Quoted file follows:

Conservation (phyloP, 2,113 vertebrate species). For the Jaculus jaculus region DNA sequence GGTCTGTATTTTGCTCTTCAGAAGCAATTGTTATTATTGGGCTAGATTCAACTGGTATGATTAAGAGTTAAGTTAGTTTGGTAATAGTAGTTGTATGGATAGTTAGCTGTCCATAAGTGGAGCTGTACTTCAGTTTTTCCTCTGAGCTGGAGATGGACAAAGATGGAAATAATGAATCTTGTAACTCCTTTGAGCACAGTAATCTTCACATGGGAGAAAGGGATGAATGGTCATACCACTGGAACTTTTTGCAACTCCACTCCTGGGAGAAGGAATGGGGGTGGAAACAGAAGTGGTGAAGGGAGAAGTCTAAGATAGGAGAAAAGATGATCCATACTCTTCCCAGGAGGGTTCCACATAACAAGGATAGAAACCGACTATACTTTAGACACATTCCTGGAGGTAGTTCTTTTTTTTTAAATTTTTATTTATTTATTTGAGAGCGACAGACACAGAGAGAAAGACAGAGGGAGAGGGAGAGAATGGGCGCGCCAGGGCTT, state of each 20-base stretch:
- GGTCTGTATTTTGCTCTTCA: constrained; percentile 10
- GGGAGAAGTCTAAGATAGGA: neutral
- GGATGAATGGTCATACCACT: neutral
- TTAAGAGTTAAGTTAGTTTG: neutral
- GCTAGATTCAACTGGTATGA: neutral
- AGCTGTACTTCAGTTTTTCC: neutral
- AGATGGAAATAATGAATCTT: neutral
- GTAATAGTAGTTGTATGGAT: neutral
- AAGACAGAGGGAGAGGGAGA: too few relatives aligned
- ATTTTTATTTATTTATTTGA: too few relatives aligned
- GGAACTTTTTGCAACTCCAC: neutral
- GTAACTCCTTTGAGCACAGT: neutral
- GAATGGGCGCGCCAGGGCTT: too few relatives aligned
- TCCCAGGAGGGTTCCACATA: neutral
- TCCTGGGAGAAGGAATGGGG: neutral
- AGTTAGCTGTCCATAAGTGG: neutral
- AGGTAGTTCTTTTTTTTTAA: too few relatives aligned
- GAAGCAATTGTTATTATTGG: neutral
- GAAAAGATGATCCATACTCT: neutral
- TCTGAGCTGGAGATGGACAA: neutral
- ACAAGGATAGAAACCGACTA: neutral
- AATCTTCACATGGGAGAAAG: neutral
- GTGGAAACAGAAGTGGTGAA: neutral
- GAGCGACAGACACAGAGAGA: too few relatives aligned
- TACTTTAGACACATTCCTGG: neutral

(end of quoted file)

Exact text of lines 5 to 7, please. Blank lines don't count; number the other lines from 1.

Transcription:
- TTAAGAGTTAAGTTAGTTTG: neutral
- GCTAGATTCAACTGGTATGA: neutral
- AGCTGTACTTCAGTTTTTCC: neutral